Measuring soil quality dynamics: A role for economists, and implications for economic analysis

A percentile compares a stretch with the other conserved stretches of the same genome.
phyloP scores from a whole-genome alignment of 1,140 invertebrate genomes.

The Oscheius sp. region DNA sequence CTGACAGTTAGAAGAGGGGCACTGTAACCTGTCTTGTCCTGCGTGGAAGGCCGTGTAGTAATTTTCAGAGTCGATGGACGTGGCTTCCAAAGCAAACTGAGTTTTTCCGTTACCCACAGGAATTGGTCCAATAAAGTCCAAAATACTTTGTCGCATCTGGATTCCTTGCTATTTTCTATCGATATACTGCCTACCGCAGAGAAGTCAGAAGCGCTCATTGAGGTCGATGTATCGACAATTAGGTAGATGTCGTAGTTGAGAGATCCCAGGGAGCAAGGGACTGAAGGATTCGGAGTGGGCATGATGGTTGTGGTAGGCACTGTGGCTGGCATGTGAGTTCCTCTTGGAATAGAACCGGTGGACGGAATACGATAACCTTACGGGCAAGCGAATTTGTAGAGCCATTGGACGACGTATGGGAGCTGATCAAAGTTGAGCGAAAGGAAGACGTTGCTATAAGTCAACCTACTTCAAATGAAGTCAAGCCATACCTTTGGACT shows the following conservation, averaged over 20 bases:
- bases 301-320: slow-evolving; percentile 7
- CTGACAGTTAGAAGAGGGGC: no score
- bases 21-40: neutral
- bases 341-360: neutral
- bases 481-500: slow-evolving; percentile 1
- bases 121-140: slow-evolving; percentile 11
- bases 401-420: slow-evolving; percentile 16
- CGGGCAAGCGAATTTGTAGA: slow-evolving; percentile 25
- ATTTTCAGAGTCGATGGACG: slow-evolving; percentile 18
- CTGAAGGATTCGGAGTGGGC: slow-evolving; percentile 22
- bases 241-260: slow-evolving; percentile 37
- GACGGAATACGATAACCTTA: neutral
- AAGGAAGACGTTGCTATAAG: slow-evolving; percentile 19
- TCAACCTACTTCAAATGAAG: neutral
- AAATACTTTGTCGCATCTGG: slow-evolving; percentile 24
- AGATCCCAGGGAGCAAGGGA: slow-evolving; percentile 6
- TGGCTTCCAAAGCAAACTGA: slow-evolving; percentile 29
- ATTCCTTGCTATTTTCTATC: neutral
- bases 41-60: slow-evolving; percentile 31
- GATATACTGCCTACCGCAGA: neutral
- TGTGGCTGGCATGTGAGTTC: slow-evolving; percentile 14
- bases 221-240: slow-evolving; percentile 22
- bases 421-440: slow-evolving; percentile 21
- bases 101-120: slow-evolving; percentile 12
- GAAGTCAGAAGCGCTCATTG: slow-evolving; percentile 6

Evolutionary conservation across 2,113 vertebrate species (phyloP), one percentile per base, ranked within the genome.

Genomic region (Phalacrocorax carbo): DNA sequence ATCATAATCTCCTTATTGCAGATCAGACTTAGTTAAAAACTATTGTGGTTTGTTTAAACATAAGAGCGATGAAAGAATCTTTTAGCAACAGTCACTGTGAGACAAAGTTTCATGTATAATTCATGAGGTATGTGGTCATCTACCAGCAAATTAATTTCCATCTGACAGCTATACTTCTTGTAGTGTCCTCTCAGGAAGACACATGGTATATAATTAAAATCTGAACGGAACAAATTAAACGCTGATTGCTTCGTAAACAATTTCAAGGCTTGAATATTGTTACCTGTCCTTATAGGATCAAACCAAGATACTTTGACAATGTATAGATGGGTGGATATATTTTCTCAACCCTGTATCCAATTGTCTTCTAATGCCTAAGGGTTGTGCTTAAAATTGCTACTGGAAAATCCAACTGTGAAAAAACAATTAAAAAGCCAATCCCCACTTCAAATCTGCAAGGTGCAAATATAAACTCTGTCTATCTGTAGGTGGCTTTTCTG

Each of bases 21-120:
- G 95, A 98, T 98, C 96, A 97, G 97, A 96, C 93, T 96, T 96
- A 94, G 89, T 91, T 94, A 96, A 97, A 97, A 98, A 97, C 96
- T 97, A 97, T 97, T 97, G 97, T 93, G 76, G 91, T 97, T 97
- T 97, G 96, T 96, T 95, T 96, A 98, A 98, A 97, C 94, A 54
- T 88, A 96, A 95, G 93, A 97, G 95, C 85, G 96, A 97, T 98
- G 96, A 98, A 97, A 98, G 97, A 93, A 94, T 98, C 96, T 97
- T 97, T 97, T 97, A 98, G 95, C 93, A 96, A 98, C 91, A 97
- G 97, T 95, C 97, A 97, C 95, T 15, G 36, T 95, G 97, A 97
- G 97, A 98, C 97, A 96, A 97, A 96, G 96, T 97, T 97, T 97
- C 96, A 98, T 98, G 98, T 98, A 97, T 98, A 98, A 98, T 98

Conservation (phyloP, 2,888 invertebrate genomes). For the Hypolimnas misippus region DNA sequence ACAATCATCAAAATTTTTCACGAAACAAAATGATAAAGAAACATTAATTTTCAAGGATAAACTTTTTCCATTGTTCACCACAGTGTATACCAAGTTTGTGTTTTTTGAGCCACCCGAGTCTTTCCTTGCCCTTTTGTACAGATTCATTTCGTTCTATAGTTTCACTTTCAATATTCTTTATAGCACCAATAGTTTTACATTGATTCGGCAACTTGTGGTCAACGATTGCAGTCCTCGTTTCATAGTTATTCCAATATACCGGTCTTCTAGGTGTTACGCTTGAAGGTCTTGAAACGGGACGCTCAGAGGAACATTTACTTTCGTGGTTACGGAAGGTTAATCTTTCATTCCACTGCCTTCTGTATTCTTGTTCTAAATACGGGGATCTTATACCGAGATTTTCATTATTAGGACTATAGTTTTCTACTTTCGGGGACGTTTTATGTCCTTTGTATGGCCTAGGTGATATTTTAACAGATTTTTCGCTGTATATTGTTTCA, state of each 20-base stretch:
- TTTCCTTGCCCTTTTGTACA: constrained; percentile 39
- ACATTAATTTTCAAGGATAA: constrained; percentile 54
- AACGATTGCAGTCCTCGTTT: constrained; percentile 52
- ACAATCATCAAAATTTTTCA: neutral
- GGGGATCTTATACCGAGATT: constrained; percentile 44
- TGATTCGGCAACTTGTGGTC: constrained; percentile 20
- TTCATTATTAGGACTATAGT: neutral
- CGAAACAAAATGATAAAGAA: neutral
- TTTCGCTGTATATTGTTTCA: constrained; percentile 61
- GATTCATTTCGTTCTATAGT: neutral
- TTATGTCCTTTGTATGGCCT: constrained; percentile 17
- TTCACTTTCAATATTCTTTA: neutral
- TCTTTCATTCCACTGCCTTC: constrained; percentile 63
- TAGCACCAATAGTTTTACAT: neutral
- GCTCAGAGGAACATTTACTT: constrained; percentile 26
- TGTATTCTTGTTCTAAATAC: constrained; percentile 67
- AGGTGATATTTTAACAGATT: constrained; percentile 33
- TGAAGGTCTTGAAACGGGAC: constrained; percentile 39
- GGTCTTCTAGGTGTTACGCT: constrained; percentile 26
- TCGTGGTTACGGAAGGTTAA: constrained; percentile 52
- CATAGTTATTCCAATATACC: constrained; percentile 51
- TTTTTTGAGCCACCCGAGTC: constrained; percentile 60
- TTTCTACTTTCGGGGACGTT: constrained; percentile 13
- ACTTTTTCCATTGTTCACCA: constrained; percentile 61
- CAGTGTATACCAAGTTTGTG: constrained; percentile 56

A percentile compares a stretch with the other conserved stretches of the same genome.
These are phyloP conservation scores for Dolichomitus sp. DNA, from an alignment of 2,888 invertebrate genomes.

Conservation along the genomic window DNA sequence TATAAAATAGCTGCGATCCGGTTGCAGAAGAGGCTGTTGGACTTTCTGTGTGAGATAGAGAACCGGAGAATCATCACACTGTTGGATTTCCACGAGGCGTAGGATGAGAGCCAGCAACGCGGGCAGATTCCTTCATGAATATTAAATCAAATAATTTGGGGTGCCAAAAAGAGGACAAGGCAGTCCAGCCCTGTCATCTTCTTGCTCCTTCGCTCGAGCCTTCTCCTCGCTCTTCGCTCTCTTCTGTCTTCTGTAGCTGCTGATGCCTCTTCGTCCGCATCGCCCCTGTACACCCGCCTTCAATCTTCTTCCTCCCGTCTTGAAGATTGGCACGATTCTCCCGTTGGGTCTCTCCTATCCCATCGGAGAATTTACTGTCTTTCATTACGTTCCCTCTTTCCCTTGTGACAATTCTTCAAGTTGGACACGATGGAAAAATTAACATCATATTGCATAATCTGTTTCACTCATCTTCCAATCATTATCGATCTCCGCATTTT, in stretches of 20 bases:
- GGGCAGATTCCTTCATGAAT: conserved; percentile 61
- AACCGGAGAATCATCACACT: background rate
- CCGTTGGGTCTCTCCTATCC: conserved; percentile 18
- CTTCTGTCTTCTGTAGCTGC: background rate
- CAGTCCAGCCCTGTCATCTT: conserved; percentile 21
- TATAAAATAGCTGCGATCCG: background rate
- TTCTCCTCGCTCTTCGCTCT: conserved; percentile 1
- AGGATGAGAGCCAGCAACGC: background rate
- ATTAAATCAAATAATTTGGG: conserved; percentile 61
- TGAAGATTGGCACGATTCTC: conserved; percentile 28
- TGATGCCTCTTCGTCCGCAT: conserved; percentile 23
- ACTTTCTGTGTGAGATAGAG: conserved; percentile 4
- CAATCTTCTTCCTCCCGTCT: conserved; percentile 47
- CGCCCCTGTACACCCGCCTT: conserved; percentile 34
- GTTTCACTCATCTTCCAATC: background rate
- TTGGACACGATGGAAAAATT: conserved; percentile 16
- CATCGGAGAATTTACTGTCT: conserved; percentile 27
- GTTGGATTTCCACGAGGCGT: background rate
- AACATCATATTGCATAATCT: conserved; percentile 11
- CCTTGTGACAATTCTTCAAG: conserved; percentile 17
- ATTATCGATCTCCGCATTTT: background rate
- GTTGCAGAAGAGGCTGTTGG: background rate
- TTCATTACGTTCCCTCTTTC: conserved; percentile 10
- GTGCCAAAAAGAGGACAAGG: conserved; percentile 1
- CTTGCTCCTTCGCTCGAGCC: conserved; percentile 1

Measuring soil quality is extremely difficult, yet it has clear economic importance. In particular, there is a great deal of empirical interest in the dynamics of soil quality evolution when land managers respond to policies and other incentives. Yet current methodologies for measuring changes in agricultural land quality are largely static and rely heavily either on incomplete measures such as proxy variables, or ad hoc indexes of selected soil characteristics. Moreover, much empirical work relies on static econometric techniques or simulation models. In this paper, we develop a means to infer soil quality changes from input and output data using a dynamic production function model. Using data from field experiments, we estimate the model in a way that allows the recovery of a dynamic measure of soil quality whose evolution depends on variations in management practices. Our methodology and findings will help provide firmer empirical foundations for analyses of the economic implications of land degradation and the soil quality implications of agricultural policies. © 2001 Elsevier Science B.V. All rights reserved.
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